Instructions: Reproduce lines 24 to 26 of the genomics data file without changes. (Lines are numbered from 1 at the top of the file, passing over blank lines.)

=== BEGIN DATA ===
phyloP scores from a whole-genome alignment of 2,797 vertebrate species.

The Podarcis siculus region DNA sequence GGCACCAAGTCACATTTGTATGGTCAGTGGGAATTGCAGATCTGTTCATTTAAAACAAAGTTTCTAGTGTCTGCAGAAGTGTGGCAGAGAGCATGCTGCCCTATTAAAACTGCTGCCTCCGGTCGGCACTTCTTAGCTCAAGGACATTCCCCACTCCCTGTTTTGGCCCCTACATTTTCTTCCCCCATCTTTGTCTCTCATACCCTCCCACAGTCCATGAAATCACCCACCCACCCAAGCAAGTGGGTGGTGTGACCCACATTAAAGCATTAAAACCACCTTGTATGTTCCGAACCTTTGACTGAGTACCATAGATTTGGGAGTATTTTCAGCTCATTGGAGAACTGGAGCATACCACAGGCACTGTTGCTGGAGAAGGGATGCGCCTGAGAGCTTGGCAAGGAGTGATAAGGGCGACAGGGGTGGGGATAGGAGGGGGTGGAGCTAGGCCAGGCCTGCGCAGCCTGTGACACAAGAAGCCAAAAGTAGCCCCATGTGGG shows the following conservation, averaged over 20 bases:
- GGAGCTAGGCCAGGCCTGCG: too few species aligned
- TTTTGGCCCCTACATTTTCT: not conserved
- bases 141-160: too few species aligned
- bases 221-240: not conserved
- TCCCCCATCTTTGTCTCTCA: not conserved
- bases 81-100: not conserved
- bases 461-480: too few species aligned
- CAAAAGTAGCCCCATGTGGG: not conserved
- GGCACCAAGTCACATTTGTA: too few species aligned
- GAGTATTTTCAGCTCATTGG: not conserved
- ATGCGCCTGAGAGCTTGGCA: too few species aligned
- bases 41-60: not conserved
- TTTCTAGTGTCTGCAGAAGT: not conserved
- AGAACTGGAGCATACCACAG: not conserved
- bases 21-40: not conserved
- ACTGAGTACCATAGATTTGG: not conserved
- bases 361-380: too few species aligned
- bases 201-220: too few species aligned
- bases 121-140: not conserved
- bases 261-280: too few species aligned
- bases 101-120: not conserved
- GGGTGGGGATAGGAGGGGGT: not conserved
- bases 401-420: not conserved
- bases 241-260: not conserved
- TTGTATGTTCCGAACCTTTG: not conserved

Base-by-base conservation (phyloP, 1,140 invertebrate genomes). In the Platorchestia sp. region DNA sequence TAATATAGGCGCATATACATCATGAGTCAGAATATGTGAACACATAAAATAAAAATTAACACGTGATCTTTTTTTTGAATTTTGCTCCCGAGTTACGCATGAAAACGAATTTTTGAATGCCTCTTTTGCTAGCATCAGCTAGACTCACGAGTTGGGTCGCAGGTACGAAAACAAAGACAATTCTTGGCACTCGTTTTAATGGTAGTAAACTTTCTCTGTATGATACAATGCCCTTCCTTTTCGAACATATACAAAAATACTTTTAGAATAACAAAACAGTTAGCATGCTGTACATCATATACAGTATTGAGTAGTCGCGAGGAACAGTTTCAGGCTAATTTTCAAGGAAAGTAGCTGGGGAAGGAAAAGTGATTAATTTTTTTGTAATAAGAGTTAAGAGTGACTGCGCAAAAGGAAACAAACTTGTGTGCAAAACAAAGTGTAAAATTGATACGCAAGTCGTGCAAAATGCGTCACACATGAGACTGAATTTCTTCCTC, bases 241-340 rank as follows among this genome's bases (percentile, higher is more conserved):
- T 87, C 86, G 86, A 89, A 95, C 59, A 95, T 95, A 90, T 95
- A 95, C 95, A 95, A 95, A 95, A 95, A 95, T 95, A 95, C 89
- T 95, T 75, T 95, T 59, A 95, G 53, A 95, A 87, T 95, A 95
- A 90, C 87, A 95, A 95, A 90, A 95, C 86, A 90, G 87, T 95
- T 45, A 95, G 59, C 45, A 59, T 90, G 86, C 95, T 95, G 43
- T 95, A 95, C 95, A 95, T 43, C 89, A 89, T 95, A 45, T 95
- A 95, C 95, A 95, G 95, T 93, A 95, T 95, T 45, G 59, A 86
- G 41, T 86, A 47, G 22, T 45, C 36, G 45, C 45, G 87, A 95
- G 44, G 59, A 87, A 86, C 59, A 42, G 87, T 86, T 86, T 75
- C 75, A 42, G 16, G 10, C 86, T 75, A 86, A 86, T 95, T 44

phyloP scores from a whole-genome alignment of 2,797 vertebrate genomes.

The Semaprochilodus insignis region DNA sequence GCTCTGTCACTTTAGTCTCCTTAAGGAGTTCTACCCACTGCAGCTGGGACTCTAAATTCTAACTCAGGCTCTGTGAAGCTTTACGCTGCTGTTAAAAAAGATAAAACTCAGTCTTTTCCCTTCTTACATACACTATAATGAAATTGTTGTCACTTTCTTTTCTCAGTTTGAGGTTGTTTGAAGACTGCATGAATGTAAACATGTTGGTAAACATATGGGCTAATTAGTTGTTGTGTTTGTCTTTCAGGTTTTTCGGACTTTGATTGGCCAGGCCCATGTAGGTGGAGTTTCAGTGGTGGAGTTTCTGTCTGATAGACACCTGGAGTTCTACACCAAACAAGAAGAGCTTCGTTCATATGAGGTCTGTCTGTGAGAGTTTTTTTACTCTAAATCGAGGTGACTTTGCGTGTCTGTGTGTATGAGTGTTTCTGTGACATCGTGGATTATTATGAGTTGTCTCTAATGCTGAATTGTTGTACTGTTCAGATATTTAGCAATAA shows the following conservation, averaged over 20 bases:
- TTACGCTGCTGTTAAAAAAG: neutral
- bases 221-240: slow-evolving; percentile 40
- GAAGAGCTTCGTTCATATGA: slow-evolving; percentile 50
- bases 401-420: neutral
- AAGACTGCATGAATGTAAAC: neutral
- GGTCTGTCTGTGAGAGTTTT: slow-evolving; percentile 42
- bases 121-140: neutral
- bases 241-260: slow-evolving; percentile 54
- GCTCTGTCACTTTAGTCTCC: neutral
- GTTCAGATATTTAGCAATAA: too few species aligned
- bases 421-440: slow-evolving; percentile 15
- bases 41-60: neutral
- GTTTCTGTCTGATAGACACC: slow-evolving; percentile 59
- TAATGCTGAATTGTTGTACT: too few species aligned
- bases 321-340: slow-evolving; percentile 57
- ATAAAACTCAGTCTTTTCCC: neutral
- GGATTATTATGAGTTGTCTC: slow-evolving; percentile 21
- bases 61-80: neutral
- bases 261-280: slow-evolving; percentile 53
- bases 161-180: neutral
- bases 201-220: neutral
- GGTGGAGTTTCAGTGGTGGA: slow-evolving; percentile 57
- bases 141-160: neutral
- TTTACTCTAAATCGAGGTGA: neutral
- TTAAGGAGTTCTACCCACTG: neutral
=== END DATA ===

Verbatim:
- GGGTGGGGATAGGAGGGGGT: not conserved
- bases 401-420: not conserved
- bases 241-260: not conserved